November 7, 2021

Tips for keeping wood-burning fireplaces maintained

By Rose

There are several benefits to utilizing a wood-burning fireplace, including cost savings on heating. Here are a few pointers to help you keep your fireplace in good working order so you may enjoy it for years to come. Maintaining your fireplace on a regular basis helps ensure that it runs as safely and efficiently as possible in the fireplace outside.


Wood-burning fireplaces can cause home fires if they are installed, operated, or maintained incorrectly. Embers bursting from an unscreened fire or creosote build-up causing chimney fires are only two of the dangers that may get voided with appropriate use and maintenance. Indoor air quality can also get harmed by the wood-burning fireplace outside. The fireplace isn’t working if smoke is leaking from the firebox into the room.


Tips for Maintaining a Well-Maintained Fireplace

  • Install smoke and carbon monoxide detectors and make sure they’re working.
  • When a fire is raging, keep flammable things such as rugs, draperies, and furniture away from the fireplace. Children and dogs will be safer with a guard in front of the fireplace. Within 12 inches of the lintel, be sure there are no combustibles, such as a wooden mantel.
  • When ash reaches the bottom of the fireplace grate, clean it out to avoid obstructing ventilation. For your protection, put on a dust mask and gloves.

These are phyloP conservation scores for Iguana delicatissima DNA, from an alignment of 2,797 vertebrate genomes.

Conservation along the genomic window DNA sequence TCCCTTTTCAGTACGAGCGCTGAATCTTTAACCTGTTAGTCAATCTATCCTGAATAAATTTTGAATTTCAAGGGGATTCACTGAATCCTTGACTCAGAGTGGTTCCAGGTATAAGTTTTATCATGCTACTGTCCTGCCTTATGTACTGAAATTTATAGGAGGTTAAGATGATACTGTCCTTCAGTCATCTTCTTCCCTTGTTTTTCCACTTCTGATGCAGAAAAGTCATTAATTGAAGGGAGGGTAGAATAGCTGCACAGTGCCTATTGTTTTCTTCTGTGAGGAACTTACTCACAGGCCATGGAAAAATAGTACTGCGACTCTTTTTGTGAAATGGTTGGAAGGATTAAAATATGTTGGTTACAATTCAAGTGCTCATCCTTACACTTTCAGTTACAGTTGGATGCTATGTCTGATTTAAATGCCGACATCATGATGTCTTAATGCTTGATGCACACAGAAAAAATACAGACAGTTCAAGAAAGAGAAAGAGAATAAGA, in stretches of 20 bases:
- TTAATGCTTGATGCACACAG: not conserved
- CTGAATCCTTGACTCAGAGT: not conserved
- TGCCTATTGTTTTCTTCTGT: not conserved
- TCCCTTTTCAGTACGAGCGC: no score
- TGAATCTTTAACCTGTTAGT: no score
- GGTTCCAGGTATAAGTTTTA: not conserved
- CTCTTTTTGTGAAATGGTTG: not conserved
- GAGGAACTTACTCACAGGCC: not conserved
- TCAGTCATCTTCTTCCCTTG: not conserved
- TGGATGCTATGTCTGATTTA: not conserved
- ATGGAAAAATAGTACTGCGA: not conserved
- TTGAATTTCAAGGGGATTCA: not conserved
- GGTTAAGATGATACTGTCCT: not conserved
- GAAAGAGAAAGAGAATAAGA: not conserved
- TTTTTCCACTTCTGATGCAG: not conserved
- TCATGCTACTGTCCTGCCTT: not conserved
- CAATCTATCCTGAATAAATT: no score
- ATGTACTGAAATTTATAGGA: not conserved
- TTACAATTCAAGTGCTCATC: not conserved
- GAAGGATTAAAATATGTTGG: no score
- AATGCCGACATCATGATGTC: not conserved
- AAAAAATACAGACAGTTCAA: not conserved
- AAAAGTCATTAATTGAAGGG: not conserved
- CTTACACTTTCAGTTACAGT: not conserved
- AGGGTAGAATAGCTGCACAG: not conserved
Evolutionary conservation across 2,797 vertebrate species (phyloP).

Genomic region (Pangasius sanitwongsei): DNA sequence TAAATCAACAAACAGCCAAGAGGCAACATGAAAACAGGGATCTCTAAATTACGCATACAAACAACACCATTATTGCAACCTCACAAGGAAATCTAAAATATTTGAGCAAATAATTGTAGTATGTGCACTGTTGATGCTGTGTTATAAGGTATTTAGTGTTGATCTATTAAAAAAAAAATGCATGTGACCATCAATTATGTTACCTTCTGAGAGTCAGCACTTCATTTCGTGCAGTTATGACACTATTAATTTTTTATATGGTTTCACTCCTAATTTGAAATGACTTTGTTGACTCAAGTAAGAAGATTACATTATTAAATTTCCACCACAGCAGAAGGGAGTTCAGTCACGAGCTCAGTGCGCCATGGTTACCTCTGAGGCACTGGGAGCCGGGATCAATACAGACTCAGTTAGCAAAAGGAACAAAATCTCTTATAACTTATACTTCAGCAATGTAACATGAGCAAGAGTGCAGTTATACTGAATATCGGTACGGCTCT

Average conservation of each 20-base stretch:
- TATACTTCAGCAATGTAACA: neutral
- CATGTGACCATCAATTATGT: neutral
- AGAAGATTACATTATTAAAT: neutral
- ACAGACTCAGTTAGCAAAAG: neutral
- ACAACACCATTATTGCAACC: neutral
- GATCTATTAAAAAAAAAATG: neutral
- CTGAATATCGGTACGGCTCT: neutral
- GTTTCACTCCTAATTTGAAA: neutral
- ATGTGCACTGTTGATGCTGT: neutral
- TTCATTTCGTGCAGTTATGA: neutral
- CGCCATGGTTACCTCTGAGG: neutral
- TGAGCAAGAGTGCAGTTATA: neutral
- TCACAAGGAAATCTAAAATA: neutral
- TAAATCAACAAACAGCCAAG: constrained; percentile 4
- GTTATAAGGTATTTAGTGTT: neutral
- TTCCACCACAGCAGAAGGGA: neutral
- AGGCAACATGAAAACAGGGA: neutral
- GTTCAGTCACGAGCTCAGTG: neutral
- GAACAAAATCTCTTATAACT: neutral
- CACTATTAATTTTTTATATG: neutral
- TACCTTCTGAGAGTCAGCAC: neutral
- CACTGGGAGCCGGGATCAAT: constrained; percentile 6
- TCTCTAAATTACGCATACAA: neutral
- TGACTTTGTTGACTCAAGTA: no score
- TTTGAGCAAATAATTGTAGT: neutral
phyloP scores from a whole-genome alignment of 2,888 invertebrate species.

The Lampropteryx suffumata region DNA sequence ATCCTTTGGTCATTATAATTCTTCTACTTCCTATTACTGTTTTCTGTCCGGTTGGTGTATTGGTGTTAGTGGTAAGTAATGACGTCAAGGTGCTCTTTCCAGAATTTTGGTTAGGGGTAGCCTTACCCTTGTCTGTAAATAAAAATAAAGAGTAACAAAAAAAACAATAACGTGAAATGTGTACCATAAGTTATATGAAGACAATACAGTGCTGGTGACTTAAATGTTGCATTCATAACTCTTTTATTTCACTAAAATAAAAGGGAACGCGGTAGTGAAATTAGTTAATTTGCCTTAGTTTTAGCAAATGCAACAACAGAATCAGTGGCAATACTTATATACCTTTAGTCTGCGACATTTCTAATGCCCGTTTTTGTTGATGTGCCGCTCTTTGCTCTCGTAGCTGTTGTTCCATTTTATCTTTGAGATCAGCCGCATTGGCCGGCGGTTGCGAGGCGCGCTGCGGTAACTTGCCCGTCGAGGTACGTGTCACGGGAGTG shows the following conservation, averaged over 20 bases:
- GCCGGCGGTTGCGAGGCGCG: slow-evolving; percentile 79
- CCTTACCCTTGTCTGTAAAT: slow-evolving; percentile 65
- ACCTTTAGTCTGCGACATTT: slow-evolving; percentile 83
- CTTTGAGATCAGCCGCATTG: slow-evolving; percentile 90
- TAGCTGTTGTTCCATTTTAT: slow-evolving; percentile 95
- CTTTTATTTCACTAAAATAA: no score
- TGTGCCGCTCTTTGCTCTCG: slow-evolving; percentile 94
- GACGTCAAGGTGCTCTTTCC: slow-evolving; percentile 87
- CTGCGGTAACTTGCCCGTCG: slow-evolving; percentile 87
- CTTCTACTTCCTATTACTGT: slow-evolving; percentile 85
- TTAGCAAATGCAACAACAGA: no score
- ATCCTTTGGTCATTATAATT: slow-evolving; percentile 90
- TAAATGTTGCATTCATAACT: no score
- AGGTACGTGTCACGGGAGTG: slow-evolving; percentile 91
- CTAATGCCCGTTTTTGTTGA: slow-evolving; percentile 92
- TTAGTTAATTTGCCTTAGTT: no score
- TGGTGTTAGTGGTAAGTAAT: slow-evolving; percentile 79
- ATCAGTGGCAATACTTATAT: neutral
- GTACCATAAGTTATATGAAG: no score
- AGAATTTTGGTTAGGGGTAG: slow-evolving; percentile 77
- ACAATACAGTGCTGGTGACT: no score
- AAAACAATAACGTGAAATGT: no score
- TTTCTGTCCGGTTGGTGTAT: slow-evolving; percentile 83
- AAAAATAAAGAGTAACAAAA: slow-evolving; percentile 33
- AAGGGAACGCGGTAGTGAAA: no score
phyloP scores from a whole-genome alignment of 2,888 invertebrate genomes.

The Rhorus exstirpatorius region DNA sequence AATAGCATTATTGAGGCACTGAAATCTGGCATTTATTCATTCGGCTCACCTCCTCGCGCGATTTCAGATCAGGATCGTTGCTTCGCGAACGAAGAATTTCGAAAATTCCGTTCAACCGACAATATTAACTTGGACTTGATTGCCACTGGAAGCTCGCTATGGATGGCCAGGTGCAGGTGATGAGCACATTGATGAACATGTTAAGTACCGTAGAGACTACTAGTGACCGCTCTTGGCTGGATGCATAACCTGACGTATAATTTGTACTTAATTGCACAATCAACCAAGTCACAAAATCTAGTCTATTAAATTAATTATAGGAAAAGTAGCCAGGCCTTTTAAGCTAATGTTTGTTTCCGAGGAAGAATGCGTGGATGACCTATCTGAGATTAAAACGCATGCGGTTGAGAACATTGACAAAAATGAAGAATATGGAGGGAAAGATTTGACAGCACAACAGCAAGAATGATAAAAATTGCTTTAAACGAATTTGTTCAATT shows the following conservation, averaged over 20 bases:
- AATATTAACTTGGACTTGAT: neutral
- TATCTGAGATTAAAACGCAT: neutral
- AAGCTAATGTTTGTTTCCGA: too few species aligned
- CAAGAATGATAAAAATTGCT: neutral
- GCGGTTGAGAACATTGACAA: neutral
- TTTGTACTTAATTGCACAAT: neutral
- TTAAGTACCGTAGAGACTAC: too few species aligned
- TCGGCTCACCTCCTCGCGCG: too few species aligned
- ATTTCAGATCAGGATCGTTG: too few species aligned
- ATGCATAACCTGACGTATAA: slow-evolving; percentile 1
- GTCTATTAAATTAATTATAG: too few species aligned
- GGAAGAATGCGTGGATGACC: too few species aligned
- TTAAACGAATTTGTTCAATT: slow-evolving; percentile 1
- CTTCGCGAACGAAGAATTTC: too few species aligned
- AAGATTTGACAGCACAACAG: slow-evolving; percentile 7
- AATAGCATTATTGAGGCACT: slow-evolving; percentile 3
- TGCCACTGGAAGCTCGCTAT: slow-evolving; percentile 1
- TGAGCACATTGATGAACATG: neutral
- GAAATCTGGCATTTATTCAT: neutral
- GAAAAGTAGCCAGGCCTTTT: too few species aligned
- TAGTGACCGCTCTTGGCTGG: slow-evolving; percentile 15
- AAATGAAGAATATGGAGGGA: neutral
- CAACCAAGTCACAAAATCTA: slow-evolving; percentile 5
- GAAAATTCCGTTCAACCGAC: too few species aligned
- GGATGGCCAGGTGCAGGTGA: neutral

• Have a qualified sweep clean and check your wood-burning fireplace and chimney at least once a year, after the burning season, or more frequently if creosote and soot build up on the interior of the chimney exceeds 1/8 inch.
  • Light a couple of tiny pieces of seasoned wood from the top down to test the function of your fireplace. If the smoke does not depart the fireplace vertically into the chimney but instead enters the room, diagnose and solve any issues right once. Creosote/soot build up, other materials in the chimney such as bird or animal nests, a closed or partially closed damper, or wet wood that isn’t burning well are all examples.
  • Hardwoods, not softwoods, should get burned. Hardwoods like oak, ash, and maple are denser and heavier than lighter softwoods like pine, poplar, and cedar, giving more heat.